By considering the monthly data, we can see that there are peaks in January and May i.e. after the Christmas and Easter period when owners are at home with their dogs for longer periods of time. The data then increases through to a larger increase in August, this is perhaps related to school holidays, summer holidays and kennelling.

Seasonally, the data follows the monthly trends.

Fearful and Phobic Behaviour

Fearful and phobic behaviour is consistently higher in bitches, except during October.

The large percentage in November is obviously related to Fireworks Night on November 5th. The increase in the data prior to November could be an indication of owners anticipating problems.

During April, May and November of 1994 there were several thunder and lightning storms and these may be reflected in the higher figures for these months.


Feline Behaviour Problems

Indoor marking was the most commonly recorded behaviour problem. The occurrence of its components was as follows-

Spraying - 95.1%

Middening - 0%

Scratching - 4.9%

Aggression towards people and cats were also considered in terms of their components

To people - Petting - 36.8%, Learned - 21.2%, Re-directed - 15.8%, Dominance - 10.5%, Predatory - 10.5%, Food guarding - 5.2%.

To cats - Social - 85% and Territorial - 15%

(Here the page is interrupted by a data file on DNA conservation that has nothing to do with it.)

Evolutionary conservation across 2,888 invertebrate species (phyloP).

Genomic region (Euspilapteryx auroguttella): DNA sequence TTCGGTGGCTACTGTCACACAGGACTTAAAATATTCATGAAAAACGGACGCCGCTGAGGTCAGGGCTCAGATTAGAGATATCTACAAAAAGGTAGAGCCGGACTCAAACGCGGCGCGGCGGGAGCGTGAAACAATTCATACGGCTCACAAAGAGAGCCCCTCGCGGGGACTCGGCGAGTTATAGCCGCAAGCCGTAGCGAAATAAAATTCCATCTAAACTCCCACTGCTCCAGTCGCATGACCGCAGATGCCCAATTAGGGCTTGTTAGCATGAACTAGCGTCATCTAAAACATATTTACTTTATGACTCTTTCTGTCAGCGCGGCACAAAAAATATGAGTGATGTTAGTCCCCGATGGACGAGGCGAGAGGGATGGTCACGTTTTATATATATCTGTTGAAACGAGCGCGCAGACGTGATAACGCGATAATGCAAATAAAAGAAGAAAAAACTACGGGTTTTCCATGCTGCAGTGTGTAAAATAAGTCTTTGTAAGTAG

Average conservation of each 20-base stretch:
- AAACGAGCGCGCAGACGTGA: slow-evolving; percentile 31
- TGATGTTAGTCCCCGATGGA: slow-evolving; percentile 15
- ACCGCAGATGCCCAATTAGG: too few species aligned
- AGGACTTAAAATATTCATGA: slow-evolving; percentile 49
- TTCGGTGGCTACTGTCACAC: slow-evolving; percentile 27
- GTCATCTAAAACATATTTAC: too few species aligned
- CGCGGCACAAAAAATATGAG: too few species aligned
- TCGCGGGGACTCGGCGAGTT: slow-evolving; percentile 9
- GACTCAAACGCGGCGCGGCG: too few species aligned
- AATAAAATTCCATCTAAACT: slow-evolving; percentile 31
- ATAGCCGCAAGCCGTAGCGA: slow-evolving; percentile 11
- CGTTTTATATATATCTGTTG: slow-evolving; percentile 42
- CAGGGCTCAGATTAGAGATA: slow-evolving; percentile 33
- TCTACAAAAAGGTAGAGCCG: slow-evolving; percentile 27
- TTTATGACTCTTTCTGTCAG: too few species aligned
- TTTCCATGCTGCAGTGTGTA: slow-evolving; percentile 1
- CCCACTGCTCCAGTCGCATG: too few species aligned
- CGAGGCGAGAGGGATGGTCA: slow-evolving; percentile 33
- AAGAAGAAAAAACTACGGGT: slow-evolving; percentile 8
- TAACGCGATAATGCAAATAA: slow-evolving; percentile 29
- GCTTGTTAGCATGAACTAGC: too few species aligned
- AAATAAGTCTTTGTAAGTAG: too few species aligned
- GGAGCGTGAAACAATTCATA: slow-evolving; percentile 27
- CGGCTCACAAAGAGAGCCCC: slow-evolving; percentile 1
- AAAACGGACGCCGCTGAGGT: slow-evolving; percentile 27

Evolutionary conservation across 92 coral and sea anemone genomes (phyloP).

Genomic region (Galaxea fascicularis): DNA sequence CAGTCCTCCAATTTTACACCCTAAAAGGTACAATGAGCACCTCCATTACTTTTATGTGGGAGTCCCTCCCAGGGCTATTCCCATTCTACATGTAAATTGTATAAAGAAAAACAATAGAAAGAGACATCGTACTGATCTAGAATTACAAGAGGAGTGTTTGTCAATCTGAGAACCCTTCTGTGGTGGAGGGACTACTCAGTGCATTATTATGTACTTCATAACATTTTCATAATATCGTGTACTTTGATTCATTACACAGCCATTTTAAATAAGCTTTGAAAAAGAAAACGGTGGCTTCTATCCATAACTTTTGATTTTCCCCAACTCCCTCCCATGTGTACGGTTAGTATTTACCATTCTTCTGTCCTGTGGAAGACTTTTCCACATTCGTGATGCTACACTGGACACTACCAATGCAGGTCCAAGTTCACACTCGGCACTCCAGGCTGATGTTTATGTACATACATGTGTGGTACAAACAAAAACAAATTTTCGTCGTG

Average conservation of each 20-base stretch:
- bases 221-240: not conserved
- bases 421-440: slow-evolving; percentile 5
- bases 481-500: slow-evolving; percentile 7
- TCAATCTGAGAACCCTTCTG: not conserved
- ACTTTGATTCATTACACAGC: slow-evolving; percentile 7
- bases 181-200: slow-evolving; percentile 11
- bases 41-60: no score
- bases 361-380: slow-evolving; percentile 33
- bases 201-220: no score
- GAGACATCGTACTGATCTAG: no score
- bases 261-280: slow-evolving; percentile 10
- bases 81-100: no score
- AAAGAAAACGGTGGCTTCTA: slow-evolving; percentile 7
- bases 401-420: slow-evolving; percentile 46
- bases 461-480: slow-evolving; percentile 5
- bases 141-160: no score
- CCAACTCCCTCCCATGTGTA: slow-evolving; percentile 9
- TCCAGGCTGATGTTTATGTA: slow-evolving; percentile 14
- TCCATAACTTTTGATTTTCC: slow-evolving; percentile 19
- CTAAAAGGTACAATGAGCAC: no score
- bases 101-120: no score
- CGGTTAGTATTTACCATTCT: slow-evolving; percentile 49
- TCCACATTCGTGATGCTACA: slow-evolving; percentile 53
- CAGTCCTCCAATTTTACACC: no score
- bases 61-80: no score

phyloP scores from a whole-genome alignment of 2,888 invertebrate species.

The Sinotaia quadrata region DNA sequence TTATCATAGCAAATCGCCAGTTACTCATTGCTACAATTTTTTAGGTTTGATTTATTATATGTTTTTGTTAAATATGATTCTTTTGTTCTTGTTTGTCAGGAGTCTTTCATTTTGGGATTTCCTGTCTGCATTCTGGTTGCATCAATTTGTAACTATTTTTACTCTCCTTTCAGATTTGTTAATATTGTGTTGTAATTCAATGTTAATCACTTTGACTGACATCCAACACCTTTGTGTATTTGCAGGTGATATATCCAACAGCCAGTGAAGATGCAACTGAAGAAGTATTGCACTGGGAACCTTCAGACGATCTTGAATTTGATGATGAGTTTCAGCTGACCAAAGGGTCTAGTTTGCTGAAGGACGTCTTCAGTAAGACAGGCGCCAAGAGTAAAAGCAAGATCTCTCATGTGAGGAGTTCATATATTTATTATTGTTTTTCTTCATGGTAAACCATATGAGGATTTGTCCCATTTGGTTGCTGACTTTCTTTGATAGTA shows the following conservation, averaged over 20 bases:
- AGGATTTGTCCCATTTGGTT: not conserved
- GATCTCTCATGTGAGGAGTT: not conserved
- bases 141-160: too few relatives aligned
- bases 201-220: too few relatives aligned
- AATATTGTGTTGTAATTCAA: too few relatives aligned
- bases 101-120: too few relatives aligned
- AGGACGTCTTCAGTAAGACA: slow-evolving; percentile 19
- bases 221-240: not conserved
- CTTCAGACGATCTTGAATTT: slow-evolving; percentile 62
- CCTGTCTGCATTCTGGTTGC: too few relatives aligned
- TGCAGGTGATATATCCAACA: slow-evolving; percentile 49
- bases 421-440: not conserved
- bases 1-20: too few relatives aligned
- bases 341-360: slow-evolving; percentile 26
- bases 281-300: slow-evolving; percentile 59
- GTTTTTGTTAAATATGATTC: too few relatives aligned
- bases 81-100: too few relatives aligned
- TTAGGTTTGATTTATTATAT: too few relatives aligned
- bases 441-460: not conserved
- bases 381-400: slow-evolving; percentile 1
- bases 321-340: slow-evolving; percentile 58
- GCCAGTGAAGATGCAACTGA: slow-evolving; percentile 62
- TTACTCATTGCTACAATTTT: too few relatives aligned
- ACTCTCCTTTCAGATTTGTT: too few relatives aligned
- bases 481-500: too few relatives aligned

Comparison Between Males and Females

It appears that 'Indoor Marking', 'Aggression towards cats' and' Bonding' problems were more common in males. In contrast, females show a higher incidence of 'Aggression towards people', 'Inappropriate toileting' and 'Fears / Phobias'.

Unfortunately the quantity of cat data submitted was quite low so this data can only give an indication of possible trends.



The top three cases presented to members of the APBC during the year were aggression towards people, aggression towards dogs and separation problems.

Rank order aggression between canines within the home appears to increase during and after the Christmas period.

Separation problems are more likely to occur after Christmas, after Easter and during the summer months.

Bitches appear to show more fear aggression towards people and other dogs, more fear/phobic behaviour, more separation problems and more problems with toilet training than dogs.


The top 3 cases presented to members of the APBC in this year were indoor marking, aggression towards people and cats and inappropriate toileting.

Spraying was the most common form of indoor marking and was prevalent in males. 91% of male cats are also neutered.

Females, in line with bitches, seem to show a higher incidence of aggression towards people, fear behaviours and inappropriate toileting.